What is behind Menand's affinity for this trend?  Perhaps it has something to do with his own devotion to the American philosophy of Pragmatism (following William James and John Dewey). There is an element of relativism inherent in Pragmatism.  Nothing is really "true" except in the context of its praxis, its application.  Context in this sense trumps universality.  But it seems to me that without universality, truth itself loses its meaning.  This is not to say that either truth or universality are ever simple givens - not requiring critical context, analysis, interpretation and judgement.  But if there is no universality, there is no means of judgement or measurement whatsoever.  Maybe post-structuralism and Pragmatism are joined at the hip (or by the hip, or for the theoretically hip).


"Poetry : What's Next?" (postscript)

A few afterthoughts about the panel discussion on "Poetry : What's Next?", convened last week up in Cambridge, at the Grolier Bookshop.

Listening to Archambeau's & Burt's predictions (both the serious & the not-so), I was bemused to realize that, with respect to a number of their specific forecasts about future styles & concerns, I had already been there.  In fact I'd been doing those specific things in poetry for a couple decades.

Archambeau : 1) densely-patterned rhyming; 2) obscure, allusive, cryptic idioms; 3) extended serial/narrative poems...
Burt : 1) documentary/factual poems focused on local history in out-of-the-way places; 2) baroque, playfully pleasing, extravagantly stylized poems; slangy, idiomatic (quasi-slam) styles; 3) sober, restrained "thing" poems...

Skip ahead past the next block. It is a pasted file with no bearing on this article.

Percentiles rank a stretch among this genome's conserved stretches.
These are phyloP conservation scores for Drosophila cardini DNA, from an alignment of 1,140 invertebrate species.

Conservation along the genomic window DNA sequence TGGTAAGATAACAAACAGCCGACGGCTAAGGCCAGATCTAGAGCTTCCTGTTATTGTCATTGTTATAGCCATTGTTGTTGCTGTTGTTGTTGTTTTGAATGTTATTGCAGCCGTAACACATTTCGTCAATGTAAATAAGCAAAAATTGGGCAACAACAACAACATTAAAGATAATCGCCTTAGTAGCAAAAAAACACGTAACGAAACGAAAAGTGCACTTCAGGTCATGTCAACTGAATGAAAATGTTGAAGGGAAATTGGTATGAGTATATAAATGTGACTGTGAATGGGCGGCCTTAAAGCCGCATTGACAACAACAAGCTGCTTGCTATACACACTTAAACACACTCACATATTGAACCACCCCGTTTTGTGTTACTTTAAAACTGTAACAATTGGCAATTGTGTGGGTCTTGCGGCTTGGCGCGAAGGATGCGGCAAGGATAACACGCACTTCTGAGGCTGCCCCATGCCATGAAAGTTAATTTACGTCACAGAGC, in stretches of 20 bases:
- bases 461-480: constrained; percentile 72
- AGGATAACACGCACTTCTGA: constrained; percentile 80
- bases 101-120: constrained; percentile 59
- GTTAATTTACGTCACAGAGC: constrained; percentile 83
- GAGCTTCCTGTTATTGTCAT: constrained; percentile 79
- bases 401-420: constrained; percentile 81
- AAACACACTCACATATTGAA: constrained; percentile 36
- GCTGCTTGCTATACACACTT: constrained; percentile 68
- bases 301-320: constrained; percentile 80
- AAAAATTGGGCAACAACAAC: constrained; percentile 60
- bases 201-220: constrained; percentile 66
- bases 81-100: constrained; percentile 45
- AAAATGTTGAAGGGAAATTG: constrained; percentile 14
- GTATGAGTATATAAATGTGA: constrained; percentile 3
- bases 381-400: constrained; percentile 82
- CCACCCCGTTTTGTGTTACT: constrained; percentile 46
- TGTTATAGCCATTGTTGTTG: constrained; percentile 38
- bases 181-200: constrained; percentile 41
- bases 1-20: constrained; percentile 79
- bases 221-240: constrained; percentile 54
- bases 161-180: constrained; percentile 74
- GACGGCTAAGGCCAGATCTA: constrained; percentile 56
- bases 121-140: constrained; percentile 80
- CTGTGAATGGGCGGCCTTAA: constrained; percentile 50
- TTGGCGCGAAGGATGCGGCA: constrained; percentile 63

All these approaches are descriptive of what I've been doing since the 1990s.  "It's hard to predict the past," noted Archambeau.  Especially if "the past" is not being read, not taken seriously.

All these works of mine are easily available, in book form or for free.   In RI is a local-factual-documentary poem, full of obscure New England historical objects & events.  It was translated into Italian by Anny Ballardini & is available in a bilingual edition.  Forth of July (consisting of Stubborn Grew, The Grassblade Light, and July) is a vast, baroque, playful, epic explosion of rhyme, assonance, off-rhyme, near-rhyme, reverse-rhyme, inside-out rhyme... along with layers of Joycean networks of oblique, allusive references.  Lanthanum is a long serial poem which morphs into a dream-vision.

But the very last thing I want to do is turn this post into another pathetic example of special pleading.  I find the contemporary matrix or juncture of the poetry business, on the one hand, with the history of literature (or literary tradition), on the other, to be more strange and disorienting as the days go by.  All three of the speakers at the Grolier tried to address this jarring dissonance.  But the reality is more strange than any of us can comprehend.

When you set yourself to write long epic poems, or you fall in love with the high wild classics of the past... or when you notice the discontinuity between what is influential, what is paradigmatic, what is necessary, what lasts in literature - over the long span of time & times - and the obliterating/scattering power of time itself - the clash of cultures, the decay of material things, the overwhelming power of time & change ...  well, if you meditate on these things, if you live with them as you write... then the pathos and absurdity, the parochial narcissism, of your average would-be poet (me, for example) becomes glaringly obvious.